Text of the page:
Commissioner Vanessa Baugh went on at length about the perils of impact fees, painting a dark picture in which they could leave the entire county economy in a state of ruin. Baugh said that during the development recession that occured after the mortgage crisis in 2009 people "couldn't live here” and "couldn't work here.” She said, "We were basically running them out of town.”
Baugh said that, sure, now the economy was good and building was booming but that we all know there’s a recession on the horizon, and that "we need to prepare for that day and be ready” .... by, you guessed it, capping impact fees. Baugh echoed the fear of legal challenges and stressed that impact fees were paid for by homeowners, including poor and middle class ones, not developers. She’s never been in favor of them, she added, and said that because the county has now begun mentioning mobility fees, that was somehow more reason to cap fees.
Matt Bower, who commissioners recently kicked off the planning commission—presumably for making their tribute votes to developers more embarrassing by politely pointing out the obvious—clearly relished his new role as regular citizen, telling the board when he came up to give public comment that getting rid of him was a double edged sword, as he no longer felt compelled to bite his tongue on public policy issues.
Bower brought the whole developers buy your commission seats issue right out into the public forum and then took down Baugh’s defense of her vote point by point. Bower reiterated that houses will continue to be driven by market demand, that we clearly aren’t hurting to attract both developers and buyers, and that lower fees mean little more than reduced ability to provide needed services—for the sake of increased developer profits. He also pointed out the absurdity of using a mythical coming recession to justify keeping fees lower than they should be while times were admittedly booming.
Bower said that since we’ve routinely lowered them when development was down, it was only common sense that you would collect them fully when development was up. As for the threat of a lawsuit, he echoed Horrigan’s advice: let them sue. Bower said that to his knowledge, the firm that did Manatee’s study has never lost a legal challenge when the fees were collected at 100 percent of what they prescribed. As for the mobility fees, Bower said it was irresponsible to use something that hasn’t even begun to be studied or considered as a reason to alter the current prescribed course, especially because commissioners have no idea whatsoever how or when they would be implemented or what impact on need they would provide.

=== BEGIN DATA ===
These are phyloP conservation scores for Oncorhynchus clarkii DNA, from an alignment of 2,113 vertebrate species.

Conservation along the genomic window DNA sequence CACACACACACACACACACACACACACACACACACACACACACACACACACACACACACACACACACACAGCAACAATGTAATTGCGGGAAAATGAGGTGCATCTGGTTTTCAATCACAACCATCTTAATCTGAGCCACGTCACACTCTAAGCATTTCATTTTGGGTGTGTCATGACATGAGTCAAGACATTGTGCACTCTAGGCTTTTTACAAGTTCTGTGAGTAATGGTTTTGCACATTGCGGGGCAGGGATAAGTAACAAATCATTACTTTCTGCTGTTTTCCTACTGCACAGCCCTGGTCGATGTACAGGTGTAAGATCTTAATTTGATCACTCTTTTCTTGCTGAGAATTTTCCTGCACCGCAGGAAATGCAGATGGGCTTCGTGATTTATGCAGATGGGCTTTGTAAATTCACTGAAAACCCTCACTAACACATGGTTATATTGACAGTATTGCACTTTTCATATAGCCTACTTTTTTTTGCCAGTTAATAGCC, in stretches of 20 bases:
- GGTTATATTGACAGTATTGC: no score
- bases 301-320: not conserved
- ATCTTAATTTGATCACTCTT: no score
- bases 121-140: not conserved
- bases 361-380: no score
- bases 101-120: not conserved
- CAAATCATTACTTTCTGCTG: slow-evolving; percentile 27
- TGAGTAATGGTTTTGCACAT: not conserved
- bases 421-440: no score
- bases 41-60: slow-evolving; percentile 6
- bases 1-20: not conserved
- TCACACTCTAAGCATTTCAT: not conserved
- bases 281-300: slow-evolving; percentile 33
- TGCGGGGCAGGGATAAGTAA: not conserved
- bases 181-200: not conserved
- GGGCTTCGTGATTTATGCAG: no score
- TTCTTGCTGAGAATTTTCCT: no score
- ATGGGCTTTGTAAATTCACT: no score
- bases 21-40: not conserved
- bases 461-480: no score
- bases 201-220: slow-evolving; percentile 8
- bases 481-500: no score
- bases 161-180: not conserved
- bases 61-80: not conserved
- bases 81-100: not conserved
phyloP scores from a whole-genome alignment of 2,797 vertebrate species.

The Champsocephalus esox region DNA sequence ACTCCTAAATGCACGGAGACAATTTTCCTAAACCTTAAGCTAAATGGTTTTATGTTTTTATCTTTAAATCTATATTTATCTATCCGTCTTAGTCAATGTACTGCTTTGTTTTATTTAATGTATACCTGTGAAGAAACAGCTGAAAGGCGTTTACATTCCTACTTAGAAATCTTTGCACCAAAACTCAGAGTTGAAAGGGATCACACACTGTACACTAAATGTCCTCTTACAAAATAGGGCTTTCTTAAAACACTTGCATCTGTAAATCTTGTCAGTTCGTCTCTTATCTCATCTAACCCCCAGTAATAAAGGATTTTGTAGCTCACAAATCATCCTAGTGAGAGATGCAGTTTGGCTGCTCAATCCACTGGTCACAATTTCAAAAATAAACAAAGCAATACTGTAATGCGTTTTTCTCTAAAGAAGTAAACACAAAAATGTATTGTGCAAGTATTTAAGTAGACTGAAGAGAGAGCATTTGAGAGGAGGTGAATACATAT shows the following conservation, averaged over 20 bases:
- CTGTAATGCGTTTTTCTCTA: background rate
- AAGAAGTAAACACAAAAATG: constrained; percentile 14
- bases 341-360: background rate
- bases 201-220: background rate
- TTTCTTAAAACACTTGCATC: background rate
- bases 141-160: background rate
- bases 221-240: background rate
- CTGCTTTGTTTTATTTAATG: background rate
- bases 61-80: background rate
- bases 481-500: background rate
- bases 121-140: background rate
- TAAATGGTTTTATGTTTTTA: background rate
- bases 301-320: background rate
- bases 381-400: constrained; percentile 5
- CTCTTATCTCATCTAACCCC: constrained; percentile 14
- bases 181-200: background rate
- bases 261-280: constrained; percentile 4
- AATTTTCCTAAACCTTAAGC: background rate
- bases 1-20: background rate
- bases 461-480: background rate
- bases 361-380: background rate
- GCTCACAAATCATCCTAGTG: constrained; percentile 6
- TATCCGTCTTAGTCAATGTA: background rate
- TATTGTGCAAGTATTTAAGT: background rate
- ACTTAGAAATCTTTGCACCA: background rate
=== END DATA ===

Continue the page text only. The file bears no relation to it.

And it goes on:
Ernest "Sandy” Marshall, representing the Federation of Manatee Community Associations, has also been a solid provider of common sense every time this issue comes up. Marshall said the Federation strongly supported collecting 100 percent of the prescribed fees and that they very clearly have not slowed growth in Manatee and Sarasota counties where transplants continue to pour in year after year. He also pointed out that even if new homes are slightly more expensive, that lifts the price of existing properties, leading to growth in revenues from ad valorem taxes.
Glen Gibellina, a citizen activist who has long championed a focus on affordable housing while deriding proposed developments that don’t include it (especially when they seek density increases), said that if we want to look at impact fees, let’s only look at the ones on affordable units. Gibellina suggested we collect 100 percent on every new home with a sale price over $100,000, and then waive them completely for houses under that amount. "People buying a $350,000 house can afford those fees,” argued Gibellina. "When you’re collecting $20,000 in fees on an $80,000 house, that’s gonna be a fifth of that person’s mortgage.”
Commissioner Betsy Benac pointed out that by state law they cannot waive impact fees for any class of homes but said that there was a bill in the legislature that sought to give local governments that latitude. She said she agreed they needed to "look at” affordable housing and the 600 sq ft minimum unit size that Gibellina also lampooned.
However, the point is, the board doesn’t look at those things, because they are of no interest to the developers who put and keep them in office. Developers like minimum square footage, they hate affordable housing requirements, and they hate impact fees. Consider that and then consider the way our meetings are run and which issues are given the most consideration and you’ll see quite clearly who really runs this county.
Commissioner Robin DiSabatino was the only enthusiastic voice for collecting the fees at 100 percent, reasoning that since it’s only become more expensive to build needed infrastructure since the study was done in 2015, the idea that we needed less than the experts told us we needed then didn’t hold water. "I don’t even understand why we’re here talking about this,” DiSabatino said rhetorically, though some of the commissioners seemed to take it literally.
Not coincidentally, DiSabatino announced this week that she will not be seeking reelection in November. Having tried to fight the good fight for almost eight years, she too feels as though her head might spontaneously combust at any moment and has decided that floating on a sailboat in the Bahamas with a margarita in her hand is a better way to spend her golden years. Who can blame her? Things won’t change until more people wake up and take notice, stop casting uninformed, straight-ticket votes and make commissioners fear voter accountability more than developer disloyalty.
Being a commissioner in Manatee County is a good way to feel important, take home a six-figure compensation package for a part-time job with superb benefits, and pad your retirement for a decade or so. It’s not at the moment, however, a good way to fight corruption, improve the quality of life for regular citizens, and be a responsible steward for future generations. Far too many powerful interests find the latter much too inconvenient to abide. So long as the voters and commissioners allow that to be the case, nothing will change.